This instrument has two strings and is often called a fiddle. It has similar bow action to that of a violin. This instrument is also fretless. The top of the instrument will sometimes have horse heads carved onto them. This is more prevalent in older Morin Khuurs. Usually this instrument is played alone, played during attending to the horses, but sometimes people dance to it. The Morin Khuur is usually played alone (as far as instrumentation goes) at ceremonies and played to the horses. They also play the instrument while tending to horses to entertain themselves. There's an entire genre of music dedicated to taming animals in Mongolia. The genre is called tat laga. They did this because in ancient times they thought music had magical qualities. Their lives are consumed with horses in the rural and traditional areas. There are many different groups in Mongolia, but the way they traditionally lived before urbanization usually across the board incorporated horses some how. It’s really the thing that Mongolians really advertise a lot besides their throat singing. 

The Morin Khuur is the main star of the show, but there’s more instruments than just that. Zithers, Curved clarinets, flutes, oboes, a bass version of Morin Khuur, and random string instruments that don't have a definitive name in English but do have Mongolian names. The two zither's they used are Yatga and Yoo. A few string instruments Shanz and Huuchir. The Ikh Khuur is the bass Morin Khuur. The oboe is Bishguur and the curved clarinet is called Ever Buree. The flute they use is called a Limbe and there’s a random Bamboo instrument called the Khel Khuur.  If you notice their instrument names most have a very strong R sound on the end. I just find it cool and maybe it’s due to the materials used or how their language works.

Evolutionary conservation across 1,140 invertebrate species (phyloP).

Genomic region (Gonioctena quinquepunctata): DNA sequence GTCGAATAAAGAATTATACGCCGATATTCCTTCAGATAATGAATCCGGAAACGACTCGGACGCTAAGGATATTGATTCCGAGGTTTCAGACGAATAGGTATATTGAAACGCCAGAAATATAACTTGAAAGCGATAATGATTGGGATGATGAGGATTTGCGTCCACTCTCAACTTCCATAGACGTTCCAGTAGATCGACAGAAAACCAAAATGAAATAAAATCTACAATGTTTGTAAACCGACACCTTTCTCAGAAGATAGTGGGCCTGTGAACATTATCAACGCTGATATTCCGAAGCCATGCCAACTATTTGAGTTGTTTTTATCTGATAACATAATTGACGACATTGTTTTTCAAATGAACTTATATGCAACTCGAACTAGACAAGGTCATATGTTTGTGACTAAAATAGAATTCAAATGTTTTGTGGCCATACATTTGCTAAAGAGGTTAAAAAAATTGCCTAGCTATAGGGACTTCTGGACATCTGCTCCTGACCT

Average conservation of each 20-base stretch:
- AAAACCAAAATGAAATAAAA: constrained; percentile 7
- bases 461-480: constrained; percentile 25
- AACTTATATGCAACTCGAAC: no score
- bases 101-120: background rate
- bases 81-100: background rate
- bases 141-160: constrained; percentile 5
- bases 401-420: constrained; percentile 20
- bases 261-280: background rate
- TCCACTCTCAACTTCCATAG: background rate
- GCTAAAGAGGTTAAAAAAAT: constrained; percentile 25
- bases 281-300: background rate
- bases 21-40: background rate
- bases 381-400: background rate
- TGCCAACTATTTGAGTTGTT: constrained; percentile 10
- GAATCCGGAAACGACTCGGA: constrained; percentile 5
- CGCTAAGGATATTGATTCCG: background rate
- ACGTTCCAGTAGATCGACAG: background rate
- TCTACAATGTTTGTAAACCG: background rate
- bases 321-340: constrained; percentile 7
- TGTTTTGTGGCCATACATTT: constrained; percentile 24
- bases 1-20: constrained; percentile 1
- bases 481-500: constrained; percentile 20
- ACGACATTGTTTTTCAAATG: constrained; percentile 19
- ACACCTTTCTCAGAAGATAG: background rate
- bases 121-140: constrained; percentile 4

The Yatga has 12 strings and is plucked. Here’s a video of the Yatga performed.

Mongolia’s nomadic culture no doubt shaped the instruments they used. The most popular instruments for their traditional music are all portable the largest instrument they carry is the Zither. Their lifestyle also encourages close bonds with family and they really like wine. I found this out by trying to find my information in the first place. The subjects differ from place to place and often they sing about stories or emotions. A lot of their music is dedicated to the horses or taming animals. It’s very tied to the land. In practice the major pentatonic scale is just a guideline and I’ve seen a lot of tone and pitch shifting in their music. There’s really no definitive music theory. Nonetheless, their music is very cool and complex while being simple and easy to understand. Performing their music is an entirely different animal, but listening is not as complex as in Indian or western classical music. The music is intent on being more emotional and as an expression or extension of themselves. 

Works cited: 

Bertrand Linet, Diphonic Mongolian Song. Youtube, February 13, 2012. Retrieved from 

Shangyien, Mongolian Yatga Performance.mpg. Youtube, August 25, 2011. Retrieved from 

Thenormanizer, Mongolian Long Song. Youtube, April 23, 2007. Retrieved from 

Unesco, The Traditional Music of the Morin Khuur. Youtube, September 28,2008. Retrieved from 

"Mongolian Music,", Off The Map Tours, retrieved from 

"Style," Mongolia's Music, retrieved from